A computer scientist says he's the mystery creator of bitcoin. A London judge aims to find the truth


LONDON — One of the enduring mysteries of the cryptocurrency industry took center stage Tuesday in a London court where a trial could finally settle the debate over the identity of bitcoin’s founder.

Australian computer scientist Craig Wright entered the witness box at the High Court and testified he was the man behind “Satoshi Nakamoto,” the pseudonym that has masked the identity of the creator of bitcoin.

Wright has long asserted that he is Nakamoto. A nonprofit group of technology and crypto companies is trying to prove he’s not. The trial started on Monday and is expected to last a month, before a judge rules at a later date.

“Wright’s claim to be Satoshi is a lie, founded on an elaborate false narrative backed by forgery of documents on an industrial scale,” attorney Jonathan Hough said on behalf of the Crypto Open Patent Alliance (COPA) at the outset of trial. “As his false documents and inconsistencies have been exposed, he has resorted to further forgery and ever more implausible excuses.”

At stake is not just bragging rights to the creation, but control of the intellectual property rights.

Wright has used his claim as bitcoin’s inventor to file litigation to drive developers away from further developing the open-source technology, the alliance claims in their lawsuit. The ruling will affect three pending lawsuits that Wright has filed based on his claim to having the intellectual property rights to bitcoin.

“Wright has threatened to bankrupt developers, sent notices of his intent to sue, and has, in fact, engaged in scorched earth litigation against these volunteers, all premised on the baseless assertion that he is the founder of bitcoin,” the alliance said Monday in a statement.

The murky origins of bitcoin date to the height of the financial crisis in 2008. A paper authored by a person or group using the Nakamoto pen name explained how digital currency could be sent around the world anonymously, without banks or national currencies. Nakamoto seemed to vanish three years later.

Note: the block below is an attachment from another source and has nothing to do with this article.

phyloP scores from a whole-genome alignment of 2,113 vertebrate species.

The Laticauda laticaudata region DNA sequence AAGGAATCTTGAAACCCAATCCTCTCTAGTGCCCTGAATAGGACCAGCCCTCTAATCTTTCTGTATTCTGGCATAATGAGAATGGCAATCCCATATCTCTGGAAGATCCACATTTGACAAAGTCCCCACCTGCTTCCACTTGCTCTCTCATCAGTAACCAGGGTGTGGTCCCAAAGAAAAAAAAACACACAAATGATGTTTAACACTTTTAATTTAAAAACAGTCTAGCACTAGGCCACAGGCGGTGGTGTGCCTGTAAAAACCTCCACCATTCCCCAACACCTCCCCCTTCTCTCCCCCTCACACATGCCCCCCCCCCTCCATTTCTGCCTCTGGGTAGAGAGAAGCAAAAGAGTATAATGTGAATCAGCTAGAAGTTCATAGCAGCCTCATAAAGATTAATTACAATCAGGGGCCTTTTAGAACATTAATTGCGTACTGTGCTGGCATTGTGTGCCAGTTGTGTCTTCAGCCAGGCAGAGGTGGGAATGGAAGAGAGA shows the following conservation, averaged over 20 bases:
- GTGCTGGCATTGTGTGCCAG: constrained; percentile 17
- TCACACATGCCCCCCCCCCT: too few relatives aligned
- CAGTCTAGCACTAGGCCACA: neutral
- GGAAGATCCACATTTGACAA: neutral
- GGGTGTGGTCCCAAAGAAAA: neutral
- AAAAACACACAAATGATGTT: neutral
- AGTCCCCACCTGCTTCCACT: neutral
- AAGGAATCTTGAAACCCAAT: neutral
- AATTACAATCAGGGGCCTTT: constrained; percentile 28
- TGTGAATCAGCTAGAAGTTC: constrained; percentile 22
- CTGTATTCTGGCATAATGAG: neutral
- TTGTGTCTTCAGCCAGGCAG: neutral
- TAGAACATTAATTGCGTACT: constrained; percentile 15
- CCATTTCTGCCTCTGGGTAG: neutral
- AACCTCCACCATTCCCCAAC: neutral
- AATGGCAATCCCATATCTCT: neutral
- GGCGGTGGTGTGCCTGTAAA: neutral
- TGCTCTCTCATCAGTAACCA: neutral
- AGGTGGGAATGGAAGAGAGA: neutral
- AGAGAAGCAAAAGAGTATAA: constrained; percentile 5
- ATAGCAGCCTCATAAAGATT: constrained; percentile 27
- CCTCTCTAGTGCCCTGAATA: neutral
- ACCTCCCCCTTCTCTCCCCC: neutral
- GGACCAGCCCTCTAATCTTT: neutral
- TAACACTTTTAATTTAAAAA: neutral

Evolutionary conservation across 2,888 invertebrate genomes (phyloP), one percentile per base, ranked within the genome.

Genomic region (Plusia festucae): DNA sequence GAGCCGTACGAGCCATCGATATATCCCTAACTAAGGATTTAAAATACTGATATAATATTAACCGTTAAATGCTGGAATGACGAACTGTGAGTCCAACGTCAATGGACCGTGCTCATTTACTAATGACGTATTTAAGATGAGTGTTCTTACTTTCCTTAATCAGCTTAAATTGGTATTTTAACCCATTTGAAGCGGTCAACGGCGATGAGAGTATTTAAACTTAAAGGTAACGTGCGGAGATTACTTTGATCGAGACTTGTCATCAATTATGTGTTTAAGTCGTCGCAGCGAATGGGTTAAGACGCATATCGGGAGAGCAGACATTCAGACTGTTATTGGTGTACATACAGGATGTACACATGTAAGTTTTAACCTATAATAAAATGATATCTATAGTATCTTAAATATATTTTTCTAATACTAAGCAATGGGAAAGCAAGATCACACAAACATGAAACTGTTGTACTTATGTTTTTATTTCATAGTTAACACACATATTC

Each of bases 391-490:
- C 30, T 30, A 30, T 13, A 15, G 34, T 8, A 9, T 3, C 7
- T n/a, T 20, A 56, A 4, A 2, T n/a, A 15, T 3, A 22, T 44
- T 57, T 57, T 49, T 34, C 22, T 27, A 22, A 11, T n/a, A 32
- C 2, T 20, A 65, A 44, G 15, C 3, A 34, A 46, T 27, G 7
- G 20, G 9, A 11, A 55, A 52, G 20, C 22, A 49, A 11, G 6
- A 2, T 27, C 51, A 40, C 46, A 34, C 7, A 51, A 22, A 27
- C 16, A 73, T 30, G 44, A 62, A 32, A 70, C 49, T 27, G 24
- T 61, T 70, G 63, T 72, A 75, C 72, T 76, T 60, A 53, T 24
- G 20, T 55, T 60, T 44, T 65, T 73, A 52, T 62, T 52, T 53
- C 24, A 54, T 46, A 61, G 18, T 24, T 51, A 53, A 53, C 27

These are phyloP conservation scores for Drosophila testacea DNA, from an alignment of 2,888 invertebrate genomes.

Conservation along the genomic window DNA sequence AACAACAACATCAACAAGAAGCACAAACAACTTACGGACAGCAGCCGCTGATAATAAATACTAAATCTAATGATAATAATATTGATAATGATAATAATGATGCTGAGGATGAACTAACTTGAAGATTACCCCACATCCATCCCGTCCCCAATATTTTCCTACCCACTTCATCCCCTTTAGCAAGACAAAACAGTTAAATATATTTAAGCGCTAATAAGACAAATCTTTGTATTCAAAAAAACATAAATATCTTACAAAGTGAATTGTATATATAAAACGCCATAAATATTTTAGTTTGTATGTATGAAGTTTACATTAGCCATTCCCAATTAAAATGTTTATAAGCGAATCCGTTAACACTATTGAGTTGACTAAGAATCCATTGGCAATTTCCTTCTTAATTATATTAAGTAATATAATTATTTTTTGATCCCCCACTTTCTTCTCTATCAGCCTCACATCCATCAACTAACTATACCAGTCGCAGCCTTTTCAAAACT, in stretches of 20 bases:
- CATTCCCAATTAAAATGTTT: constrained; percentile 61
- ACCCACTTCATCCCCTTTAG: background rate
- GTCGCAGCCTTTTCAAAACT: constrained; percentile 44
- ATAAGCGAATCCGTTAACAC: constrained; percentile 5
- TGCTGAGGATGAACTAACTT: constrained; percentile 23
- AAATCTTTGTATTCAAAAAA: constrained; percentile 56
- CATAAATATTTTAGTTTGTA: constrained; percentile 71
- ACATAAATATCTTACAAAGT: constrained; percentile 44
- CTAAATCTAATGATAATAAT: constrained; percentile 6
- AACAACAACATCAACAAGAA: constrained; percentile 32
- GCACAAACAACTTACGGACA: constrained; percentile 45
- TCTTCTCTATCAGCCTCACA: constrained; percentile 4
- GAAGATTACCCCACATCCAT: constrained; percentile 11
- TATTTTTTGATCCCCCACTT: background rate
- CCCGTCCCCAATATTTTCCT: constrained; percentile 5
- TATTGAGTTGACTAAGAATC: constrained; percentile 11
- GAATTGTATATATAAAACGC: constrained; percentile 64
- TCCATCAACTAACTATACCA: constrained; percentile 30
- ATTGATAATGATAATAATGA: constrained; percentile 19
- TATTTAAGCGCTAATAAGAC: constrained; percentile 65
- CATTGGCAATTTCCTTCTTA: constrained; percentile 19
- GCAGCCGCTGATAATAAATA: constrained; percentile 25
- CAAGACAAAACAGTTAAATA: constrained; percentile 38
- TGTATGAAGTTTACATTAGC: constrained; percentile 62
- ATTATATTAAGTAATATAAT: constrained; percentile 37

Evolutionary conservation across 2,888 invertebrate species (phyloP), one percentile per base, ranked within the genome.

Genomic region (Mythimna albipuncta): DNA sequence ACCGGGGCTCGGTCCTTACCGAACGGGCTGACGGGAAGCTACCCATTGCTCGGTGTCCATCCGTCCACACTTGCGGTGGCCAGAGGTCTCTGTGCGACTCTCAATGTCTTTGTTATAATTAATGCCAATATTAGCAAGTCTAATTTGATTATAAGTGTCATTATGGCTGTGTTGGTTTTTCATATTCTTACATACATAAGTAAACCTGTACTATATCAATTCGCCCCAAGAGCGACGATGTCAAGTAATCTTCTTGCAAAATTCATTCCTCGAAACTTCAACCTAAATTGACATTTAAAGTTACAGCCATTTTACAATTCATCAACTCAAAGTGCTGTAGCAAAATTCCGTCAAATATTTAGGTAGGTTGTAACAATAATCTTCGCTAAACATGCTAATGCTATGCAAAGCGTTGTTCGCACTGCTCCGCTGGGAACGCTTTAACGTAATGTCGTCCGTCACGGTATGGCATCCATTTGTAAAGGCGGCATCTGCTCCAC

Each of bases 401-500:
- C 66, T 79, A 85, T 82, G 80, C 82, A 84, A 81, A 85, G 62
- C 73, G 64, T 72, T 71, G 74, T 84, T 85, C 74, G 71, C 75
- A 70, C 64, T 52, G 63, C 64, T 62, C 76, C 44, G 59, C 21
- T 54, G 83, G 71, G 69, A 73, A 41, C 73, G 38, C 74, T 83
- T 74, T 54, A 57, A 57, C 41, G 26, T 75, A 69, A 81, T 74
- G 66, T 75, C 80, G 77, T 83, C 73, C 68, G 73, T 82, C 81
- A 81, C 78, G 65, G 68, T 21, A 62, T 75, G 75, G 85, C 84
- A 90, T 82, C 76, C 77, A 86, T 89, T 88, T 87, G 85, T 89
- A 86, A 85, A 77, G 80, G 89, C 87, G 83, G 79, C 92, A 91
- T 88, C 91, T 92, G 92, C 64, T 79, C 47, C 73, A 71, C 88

Speculation on the true identity swirled for years and the names of several candidates had emerged when Wright first surfaced to claim the identity in 2016 only to quickly return to the shadows, saying he didn’t “have the courage” to provide more proof.

Wright asserted in court Tuesday that he created the technology and the cryptic identity behind it, which he said was based on his admiration for Japanese culture. He said the name was a combination of the surname of philosopher Tominaga Nakamoto and Satoshi David, a figure in a book about American tycoon J.P. Morgan, and a Pokemon character.

He said he didn’t want the creator to be anonymous, so he used an alias to protect his privacy.

“This allowed me to focus on my work and ensured that the spotlight remained on the innovation and potential of bitcoin rather than the individual behind it,” he said.

Defense lawyer Anthony Grabiner said the alliance hadn’t produced positive evidence that Wright wasn’t Satoshi, and only sought to undermine the authenticity of documents that he has relied on to prove that he’s the creator.

“It is striking that no one else has credibly claimed the mantle of Satoshi, despite the high-profile nature of Dr. Wright’s claim to be Satoshi,” Grabiner said. “If Dr. Wright were not Satoshi, the real Satoshi would have been expected to come forward to counter the claim.”

While Wright managed to convince several influential bitcoin enthusiasts that he was the real deal by demonstrating the use of Nakamoto’s secret bitcoin keys, other crypto experts said that they debunked his claims. Despite widespread skepticism in the cryptocurrency community, he has prevailed in court cases.

In 2021, he won a civil case in Florida against the family of a deceased business partner that claimed it was owed half the 1.1 million bitcoin, worth approximately 37.7 billion pounds ($47.5 billion) today, that could only be owned by a person or entity involved with the digital currency from its beginning — such as the creator.

Wright and other cryptocurrency experts testified at trial that he owned the bitcoin in question. His lawyers claimed that while he had collaborated with his deceased friend, David Kleiman, their partnership had nothing to do with bitcoin’s creation or early operation.

Because all bitcoin transactions are public, members of the bitcoin community have regularly called for Wright to move just a fraction of the coins to prove ownership. Wright appears to have never done so, despite vowing to prove that he’s the owner of the fortune.

In the London trial, Hough repeatedly sparred with Wright over the authenticity of documents that he said support his claims.

Hough said that the original white paper on the creation of bitcoin was written on OpenOffice software and that experts on both sides agreed that Wright submitted a version created on software called LaTeX, which didn’t exist when the paper was written.

Hough suggested that numbers misaligned on the document behind the “origin myth” were signs it had been forged.

“If I forged that document, it would be perfect,” said Wright, who is due to testify for another five days.



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